Clearly society B is more equal and preferable in this situation. Even if you are completely risk neutral, a billion dollars is not worth a thousand times a million dollars in utilons. A billionaire is not a thousand times happier than a millionaire. Because of concavity of utility (i.e. diminishing returns) we definitely prefer society B.
Here are two more societies, each with a billion people and a billion dollars. In society A’, a thousand of those people have all of the wealth – each is worth a million dollars. In society B’, everyone has a dollar to zir name.
Clearly society B’ is more equal – but which would you prefer to be born into? Let’s make the reasonable assumption that owning a dollar will not stave off starvation or homelessness for very long. I would take the one in a million to live comfortably in A’ over the certainty of dehumanizing poverty.
Thus we come onto the following principle:
- Equality is only preferable in a world of plenty. Inequality is preferable in a world of scarcity.
For many games in real life, everything is fixed-sum. You cannot imagine the counterfactual to inequality to be “everyone has the same amount of money as the richest person.” That is not a fair or realistic comparison. Would you prefer a world in which you take from a thousand well-off people to make everyone a tiny bit less stupendously poor?
So now, the question is: do we live in a world of plenty?
If you’re just talking about money in the US, then the answer is yes. According to our principle, socioeconomic equality is a great goal in a country where the average wealth is $301,000 (for comparison the median wealth is $44,900). Although that is by no measure a stupendous amount of money it allows one to live comfortably albeit frugally for something like a decade here.
If you’re talking about money in the world, the answer is not so clear. Entire countries of people would get shafted in the redistribution, and the amount you end up with (estimates within an order of magnitude of $10,000) is hardly exciting.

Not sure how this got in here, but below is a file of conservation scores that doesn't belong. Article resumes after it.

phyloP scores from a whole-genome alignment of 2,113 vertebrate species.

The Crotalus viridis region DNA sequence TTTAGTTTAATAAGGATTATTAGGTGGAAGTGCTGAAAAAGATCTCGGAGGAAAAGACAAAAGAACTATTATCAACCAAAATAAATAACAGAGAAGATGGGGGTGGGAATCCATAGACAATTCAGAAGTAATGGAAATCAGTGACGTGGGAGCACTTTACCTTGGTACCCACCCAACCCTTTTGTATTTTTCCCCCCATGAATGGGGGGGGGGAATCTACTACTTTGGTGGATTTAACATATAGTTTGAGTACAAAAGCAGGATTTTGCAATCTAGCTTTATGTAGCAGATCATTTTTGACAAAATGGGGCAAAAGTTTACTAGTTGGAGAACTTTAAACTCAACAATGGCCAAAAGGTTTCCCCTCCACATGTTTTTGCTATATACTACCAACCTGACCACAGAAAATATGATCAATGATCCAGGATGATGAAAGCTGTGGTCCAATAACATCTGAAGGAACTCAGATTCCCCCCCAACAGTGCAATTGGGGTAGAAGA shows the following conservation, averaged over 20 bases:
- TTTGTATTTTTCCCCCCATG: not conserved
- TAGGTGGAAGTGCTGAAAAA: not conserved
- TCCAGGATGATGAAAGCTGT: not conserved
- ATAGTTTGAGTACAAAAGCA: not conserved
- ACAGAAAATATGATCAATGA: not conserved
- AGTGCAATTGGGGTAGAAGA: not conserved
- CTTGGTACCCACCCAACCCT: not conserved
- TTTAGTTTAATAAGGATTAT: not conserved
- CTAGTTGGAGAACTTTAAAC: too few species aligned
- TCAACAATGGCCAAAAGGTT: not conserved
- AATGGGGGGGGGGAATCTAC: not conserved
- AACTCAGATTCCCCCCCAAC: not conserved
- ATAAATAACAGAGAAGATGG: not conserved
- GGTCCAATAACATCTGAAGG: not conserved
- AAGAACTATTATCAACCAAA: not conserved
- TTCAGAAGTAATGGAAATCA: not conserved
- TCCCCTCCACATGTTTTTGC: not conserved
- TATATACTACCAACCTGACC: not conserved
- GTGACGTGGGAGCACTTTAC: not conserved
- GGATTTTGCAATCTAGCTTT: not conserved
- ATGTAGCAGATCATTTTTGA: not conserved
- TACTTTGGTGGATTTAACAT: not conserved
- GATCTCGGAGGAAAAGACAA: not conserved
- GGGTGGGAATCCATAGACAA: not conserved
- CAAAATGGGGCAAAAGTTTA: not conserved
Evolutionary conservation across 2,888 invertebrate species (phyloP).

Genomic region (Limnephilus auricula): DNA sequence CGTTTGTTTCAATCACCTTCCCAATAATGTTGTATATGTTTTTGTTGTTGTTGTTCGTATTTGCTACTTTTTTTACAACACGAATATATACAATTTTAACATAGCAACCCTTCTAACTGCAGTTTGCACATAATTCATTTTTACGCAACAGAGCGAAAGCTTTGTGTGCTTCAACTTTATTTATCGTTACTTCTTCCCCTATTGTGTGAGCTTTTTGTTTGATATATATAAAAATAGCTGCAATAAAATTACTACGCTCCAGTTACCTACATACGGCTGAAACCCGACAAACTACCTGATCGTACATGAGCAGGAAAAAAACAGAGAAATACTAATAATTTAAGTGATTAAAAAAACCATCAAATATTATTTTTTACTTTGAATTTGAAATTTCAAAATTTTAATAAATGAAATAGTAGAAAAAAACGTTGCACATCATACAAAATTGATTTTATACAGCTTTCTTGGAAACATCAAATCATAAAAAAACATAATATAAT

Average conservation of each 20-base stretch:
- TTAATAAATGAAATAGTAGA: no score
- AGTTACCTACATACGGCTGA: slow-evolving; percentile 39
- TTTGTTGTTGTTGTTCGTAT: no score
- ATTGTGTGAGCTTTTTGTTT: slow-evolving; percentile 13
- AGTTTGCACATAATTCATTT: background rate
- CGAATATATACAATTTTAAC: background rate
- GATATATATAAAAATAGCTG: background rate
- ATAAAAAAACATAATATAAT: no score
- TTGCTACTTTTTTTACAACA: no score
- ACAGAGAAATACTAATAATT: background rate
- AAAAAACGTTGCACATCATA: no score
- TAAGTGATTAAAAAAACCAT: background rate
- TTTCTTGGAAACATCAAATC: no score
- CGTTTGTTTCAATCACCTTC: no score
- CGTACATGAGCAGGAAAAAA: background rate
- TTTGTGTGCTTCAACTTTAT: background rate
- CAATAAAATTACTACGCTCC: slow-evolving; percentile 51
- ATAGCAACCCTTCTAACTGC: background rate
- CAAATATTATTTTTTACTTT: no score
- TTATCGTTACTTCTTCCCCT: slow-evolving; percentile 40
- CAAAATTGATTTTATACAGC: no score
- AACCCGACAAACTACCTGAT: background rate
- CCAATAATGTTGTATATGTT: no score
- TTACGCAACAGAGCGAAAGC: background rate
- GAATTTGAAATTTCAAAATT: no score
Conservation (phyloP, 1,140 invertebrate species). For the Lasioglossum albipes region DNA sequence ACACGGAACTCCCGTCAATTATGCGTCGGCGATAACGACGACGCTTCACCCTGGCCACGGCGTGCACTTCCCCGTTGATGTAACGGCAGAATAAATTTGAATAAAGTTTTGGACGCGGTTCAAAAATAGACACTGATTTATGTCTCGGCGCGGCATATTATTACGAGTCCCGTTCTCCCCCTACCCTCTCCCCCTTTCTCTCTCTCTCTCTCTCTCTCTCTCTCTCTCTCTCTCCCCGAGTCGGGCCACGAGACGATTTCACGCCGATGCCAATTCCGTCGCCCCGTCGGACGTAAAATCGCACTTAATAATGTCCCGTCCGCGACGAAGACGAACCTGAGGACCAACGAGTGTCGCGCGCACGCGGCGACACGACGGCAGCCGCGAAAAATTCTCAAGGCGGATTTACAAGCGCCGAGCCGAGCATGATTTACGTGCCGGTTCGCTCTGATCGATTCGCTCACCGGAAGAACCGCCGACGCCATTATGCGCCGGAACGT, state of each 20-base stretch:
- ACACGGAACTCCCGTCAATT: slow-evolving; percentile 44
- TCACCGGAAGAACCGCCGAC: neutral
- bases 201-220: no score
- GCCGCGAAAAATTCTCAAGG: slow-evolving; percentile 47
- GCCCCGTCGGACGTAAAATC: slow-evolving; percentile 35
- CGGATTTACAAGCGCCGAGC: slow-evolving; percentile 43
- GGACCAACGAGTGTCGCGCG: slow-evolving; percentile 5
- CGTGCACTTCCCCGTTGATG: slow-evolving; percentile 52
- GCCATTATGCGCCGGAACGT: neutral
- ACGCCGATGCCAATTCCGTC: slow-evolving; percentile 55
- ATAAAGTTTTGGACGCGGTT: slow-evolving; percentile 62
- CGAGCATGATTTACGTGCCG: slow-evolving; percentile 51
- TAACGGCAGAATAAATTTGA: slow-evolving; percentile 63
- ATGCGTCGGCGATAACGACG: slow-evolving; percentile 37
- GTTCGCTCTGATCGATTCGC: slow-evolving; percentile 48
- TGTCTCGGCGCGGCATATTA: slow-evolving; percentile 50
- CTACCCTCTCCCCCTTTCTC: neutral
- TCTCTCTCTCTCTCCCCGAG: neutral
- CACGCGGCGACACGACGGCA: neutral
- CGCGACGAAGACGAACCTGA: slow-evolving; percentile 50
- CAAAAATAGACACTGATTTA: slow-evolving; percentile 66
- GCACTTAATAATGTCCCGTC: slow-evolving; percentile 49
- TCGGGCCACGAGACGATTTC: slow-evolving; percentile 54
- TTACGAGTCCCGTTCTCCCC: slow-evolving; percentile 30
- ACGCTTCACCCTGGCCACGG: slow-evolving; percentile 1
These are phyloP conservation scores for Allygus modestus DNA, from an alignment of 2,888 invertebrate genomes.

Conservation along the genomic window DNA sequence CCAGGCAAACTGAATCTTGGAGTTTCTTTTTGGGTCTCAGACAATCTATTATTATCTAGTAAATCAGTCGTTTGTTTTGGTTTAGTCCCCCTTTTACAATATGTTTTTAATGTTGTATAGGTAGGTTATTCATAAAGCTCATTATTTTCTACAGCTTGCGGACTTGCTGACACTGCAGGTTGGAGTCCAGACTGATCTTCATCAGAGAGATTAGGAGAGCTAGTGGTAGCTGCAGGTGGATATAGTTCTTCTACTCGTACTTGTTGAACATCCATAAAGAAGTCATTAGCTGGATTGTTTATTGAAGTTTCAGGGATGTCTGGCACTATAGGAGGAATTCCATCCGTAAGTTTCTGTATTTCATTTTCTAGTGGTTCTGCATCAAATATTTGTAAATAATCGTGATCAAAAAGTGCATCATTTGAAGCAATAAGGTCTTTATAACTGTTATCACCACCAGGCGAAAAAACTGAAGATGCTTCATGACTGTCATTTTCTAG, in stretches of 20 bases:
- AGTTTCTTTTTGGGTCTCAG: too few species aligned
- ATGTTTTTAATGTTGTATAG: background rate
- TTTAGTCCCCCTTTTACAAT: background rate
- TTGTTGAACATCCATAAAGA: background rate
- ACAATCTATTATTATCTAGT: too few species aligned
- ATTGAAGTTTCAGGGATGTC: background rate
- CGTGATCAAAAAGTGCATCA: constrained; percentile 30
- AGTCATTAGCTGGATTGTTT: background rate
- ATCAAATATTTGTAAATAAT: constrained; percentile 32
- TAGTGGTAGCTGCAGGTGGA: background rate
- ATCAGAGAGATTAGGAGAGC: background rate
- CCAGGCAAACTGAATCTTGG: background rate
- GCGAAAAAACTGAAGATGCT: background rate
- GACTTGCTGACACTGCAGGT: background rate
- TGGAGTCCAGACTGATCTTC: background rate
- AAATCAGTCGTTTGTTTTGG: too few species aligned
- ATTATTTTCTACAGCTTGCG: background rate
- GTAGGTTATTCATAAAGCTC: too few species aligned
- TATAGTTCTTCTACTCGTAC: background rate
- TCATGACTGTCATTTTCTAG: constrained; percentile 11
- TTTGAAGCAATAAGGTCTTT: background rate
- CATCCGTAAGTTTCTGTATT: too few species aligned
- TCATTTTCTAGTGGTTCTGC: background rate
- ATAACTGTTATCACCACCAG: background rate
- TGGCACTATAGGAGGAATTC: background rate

Of course, there are still many great arguments against redistribution in the US that the thought experiment fails to capture. People respond to incentives and redistribution is the worst incentive conceivable. Also, deciding that an equal world is preferable in a vacuum is very different from saying we prefer to make a currently unequal world more equal by taking people’s property by force.
I hope the point is clear that equality is not always preferable.
Do we want equality in education?
Education is precisely the kind of situation where equality is probably not a productive goal.
First: in terms of educational opportunity, the US is a world of scarcity. Most of our schools and teachers are bad, and there are only a handful of private schools, charter schools, and pricey school districts where one can get what I would consider a passable education. I would prefer today’s US to one in which everyone had to go to a slightly less bad average public school.
Second: the value of education is not concave like the value of money. I would prefer for 1/12 of the population to graduate high school over everyone getting a first grade education. The best educated people are disproportionately valuable to society – not two or three times, but 10^2 or 10^3 times – for the amount of money spent on their educations (I believe – citation or correction needed).
I think this point deserves more attention, especially attention to the goals of the education system. If the goal is to give the populace decent educations so that they can live somewhat better, then some level of equality is a reasonable concern. If, on the other hand, the goal is to create value for the world, and to solve the challenging problems of the day – fix the economy, cure cancer, delay death, combat climate change, automate everything – then we cannot afford to give everyone a small amount of resources and fund each of 300 million people to work on these problems equally. Focusing resources on those who are most keen to learn and solve and already have the (any kind of) capital to make things happen is the way to go.
Third and finally: there are people who learn differently, but also there are people who learn better, and this difference is rarely fixable by any kind of intervention. I think most kinds of education reform that leads to improved average outcomes – say test scores – will also cause more, not less, inequality in education. If you replace a bad teacher with a good teacher, the stupid kids will learn better, but the smart kids will improve more. I predict that most of the countries with higher test scores than the US have just as much inequality, if not more, just shifted up (citation or correction needed).
I don’t think the picture is all that abysmal – certainly educational outcomes do suffer from diminishing returns eventually. There is only so much we can do for any given person to essentially max out their learning, and once this happens it is natural and right to move on to the next person. One day, when the US becomes a world of plenty, it will be time to fight for educational equality. But this is not that day.